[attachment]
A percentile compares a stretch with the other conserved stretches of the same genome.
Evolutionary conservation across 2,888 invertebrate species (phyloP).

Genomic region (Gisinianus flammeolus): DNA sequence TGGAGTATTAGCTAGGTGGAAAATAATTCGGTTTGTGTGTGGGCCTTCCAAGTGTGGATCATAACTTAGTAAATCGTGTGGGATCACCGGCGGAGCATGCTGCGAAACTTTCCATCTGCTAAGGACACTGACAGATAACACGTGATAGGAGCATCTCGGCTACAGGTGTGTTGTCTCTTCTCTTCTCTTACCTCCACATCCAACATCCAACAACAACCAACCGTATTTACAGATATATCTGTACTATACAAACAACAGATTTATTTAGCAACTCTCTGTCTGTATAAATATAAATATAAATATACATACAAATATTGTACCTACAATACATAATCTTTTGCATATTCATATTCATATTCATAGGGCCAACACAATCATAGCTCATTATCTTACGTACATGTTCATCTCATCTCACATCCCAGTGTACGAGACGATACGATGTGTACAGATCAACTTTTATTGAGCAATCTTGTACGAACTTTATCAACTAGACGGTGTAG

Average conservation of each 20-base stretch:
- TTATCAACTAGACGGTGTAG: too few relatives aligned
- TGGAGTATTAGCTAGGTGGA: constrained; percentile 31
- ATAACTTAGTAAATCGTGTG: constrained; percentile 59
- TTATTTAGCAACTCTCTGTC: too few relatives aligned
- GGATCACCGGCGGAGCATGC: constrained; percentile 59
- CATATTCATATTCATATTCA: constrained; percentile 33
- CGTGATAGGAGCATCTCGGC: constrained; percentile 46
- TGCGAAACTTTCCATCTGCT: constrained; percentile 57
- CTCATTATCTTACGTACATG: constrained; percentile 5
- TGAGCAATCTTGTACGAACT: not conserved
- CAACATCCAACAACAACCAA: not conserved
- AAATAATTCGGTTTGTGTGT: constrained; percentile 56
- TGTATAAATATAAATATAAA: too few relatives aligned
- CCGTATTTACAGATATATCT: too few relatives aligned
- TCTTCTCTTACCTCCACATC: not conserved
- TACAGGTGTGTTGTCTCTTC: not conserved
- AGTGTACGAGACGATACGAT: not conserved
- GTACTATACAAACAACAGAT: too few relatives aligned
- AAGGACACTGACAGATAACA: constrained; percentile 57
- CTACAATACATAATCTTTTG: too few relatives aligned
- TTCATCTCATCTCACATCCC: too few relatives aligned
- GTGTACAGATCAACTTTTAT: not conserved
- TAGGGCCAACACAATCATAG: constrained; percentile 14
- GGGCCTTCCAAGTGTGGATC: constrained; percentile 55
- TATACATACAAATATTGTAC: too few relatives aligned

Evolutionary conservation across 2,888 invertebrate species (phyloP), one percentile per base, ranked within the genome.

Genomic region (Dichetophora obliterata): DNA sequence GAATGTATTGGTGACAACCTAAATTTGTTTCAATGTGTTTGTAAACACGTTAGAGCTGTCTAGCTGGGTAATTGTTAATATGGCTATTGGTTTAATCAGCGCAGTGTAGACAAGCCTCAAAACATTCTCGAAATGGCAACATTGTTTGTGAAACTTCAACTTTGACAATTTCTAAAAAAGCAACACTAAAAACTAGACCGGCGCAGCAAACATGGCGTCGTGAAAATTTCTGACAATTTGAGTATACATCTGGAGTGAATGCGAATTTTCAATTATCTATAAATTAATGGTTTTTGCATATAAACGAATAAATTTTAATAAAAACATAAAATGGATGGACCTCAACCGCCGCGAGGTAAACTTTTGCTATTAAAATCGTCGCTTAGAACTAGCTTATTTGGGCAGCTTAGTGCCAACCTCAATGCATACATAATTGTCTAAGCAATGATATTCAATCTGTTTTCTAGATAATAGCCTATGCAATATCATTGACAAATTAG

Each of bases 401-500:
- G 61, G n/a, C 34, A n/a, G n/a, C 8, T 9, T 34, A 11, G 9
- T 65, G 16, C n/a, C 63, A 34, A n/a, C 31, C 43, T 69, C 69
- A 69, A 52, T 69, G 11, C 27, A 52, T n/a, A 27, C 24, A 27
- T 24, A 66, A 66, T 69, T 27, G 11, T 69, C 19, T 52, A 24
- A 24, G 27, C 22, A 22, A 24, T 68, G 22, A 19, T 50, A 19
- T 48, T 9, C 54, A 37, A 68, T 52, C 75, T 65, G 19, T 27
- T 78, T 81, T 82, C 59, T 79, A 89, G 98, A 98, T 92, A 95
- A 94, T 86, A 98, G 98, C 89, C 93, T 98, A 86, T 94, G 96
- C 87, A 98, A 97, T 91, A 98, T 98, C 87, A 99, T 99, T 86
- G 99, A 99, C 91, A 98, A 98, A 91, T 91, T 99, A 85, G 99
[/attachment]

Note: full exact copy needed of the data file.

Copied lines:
A percentile compares a stretch with the other conserved stretches of the same genome.
Evolutionary conservation across 2,888 invertebrate species (phyloP).

Genomic region (Gisinianus flammeolus): DNA sequence TGGAGTATTAGCTAGGTGGAAAATAATTCGGTTTGTGTGTGGGCCTTCCAAGTGTGGATCATAACTTAGTAAATCGTGTGGGATCACCGGCGGAGCATGCTGCGAAACTTTCCATCTGCTAAGGACACTGACAGATAACACGTGATAGGAGCATCTCGGCTACAGGTGTGTTGTCTCTTCTCTTCTCTTACCTCCACATCCAACATCCAACAACAACCAACCGTATTTACAGATATATCTGTACTATACAAACAACAGATTTATTTAGCAACTCTCTGTCTGTATAAATATAAATATAAATATACATACAAATATTGTACCTACAATACATAATCTTTTGCATATTCATATTCATATTCATAGGGCCAACACAATCATAGCTCATTATCTTACGTACATGTTCATCTCATCTCACATCCCAGTGTACGAGACGATACGATGTGTACAGATCAACTTTTATTGAGCAATCTTGTACGAACTTTATCAACTAGACGGTGTAG

Average conservation of each 20-base stretch:
- TTATCAACTAGACGGTGTAG: too few relatives aligned
- TGGAGTATTAGCTAGGTGGA: constrained; percentile 31
- ATAACTTAGTAAATCGTGTG: constrained; percentile 59
- TTATTTAGCAACTCTCTGTC: too few relatives aligned
- GGATCACCGGCGGAGCATGC: constrained; percentile 59
- CATATTCATATTCATATTCA: constrained; percentile 33
- CGTGATAGGAGCATCTCGGC: constrained; percentile 46
- TGCGAAACTTTCCATCTGCT: constrained; percentile 57
- CTCATTATCTTACGTACATG: constrained; percentile 5
- TGAGCAATCTTGTACGAACT: not conserved
- CAACATCCAACAACAACCAA: not conserved
- AAATAATTCGGTTTGTGTGT: constrained; percentile 56
- TGTATAAATATAAATATAAA: too few relatives aligned
- CCGTATTTACAGATATATCT: too few relatives aligned
- TCTTCTCTTACCTCCACATC: not conserved
- TACAGGTGTGTTGTCTCTTC: not conserved
- AGTGTACGAGACGATACGAT: not conserved
- GTACTATACAAACAACAGAT: too few relatives aligned
- AAGGACACTGACAGATAACA: constrained; percentile 57
- CTACAATACATAATCTTTTG: too few relatives aligned
- TTCATCTCATCTCACATCCC: too few relatives aligned
- GTGTACAGATCAACTTTTAT: not conserved
- TAGGGCCAACACAATCATAG: constrained; percentile 14
- GGGCCTTCCAAGTGTGGATC: constrained; percentile 55
- TATACATACAAATATTGTAC: too few relatives aligned

Evolutionary conservation across 2,888 invertebrate species (phyloP), one percentile per base, ranked within the genome.

Genomic region (Dichetophora obliterata): DNA sequence GAATGTATTGGTGACAACCTAAATTTGTTTCAATGTGTTTGTAAACACGTTAGAGCTGTCTAGCTGGGTAATTGTTAATATGGCTATTGGTTTAATCAGCGCAGTGTAGACAAGCCTCAAAACATTCTCGAAATGGCAACATTGTTTGTGAAACTTCAACTTTGACAATTTCTAAAAAAGCAACACTAAAAACTAGACCGGCGCAGCAAACATGGCGTCGTGAAAATTTCTGACAATTTGAGTATACATCTGGAGTGAATGCGAATTTTCAATTATCTATAAATTAATGGTTTTTGCATATAAACGAATAAATTTTAATAAAAACATAAAATGGATGGACCTCAACCGCCGCGAGGTAAACTTTTGCTATTAAAATCGTCGCTTAGAACTAGCTTATTTGGGCAGCTTAGTGCCAACCTCAATGCATACATAATTGTCTAAGCAATGATATTCAATCTGTTTTCTAGATAATAGCCTATGCAATATCATTGACAAATTAG

Each of bases 401-500:
- G 61, G n/a, C 34, A n/a, G n/a, C 8, T 9, T 34, A 11, G 9
- T 65, G 16, C n/a, C 63, A 34, A n/a, C 31, C 43, T 69, C 69
- A 69, A 52, T 69, G 11, C 27, A 52, T n/a, A 27, C 24, A 27
- T 24, A 66, A 66, T 69, T 27, G 11, T 69, C 19, T 52, A 24
- A 24, G 27, C 22, A 22, A 24, T 68, G 22, A 19, T 50, A 19
- T 48, T 9, C 54, A 37, A 68, T 52, C 75, T 65, G 19, T 27
- T 78, T 81, T 82, C 59, T 79, A 89, G 98, A 98, T 92, A 95
- A 94, T 86, A 98, G 98, C 89, C 93, T 98, A 86, T 94, G 96
- C 87, A 98, A 97, T 91, A 98, T 98, C 87, A 99, T 99, T 86
- G 99, A 99, C 91, A 98, A 98, A 91, T 91, T 99, A 85, G 99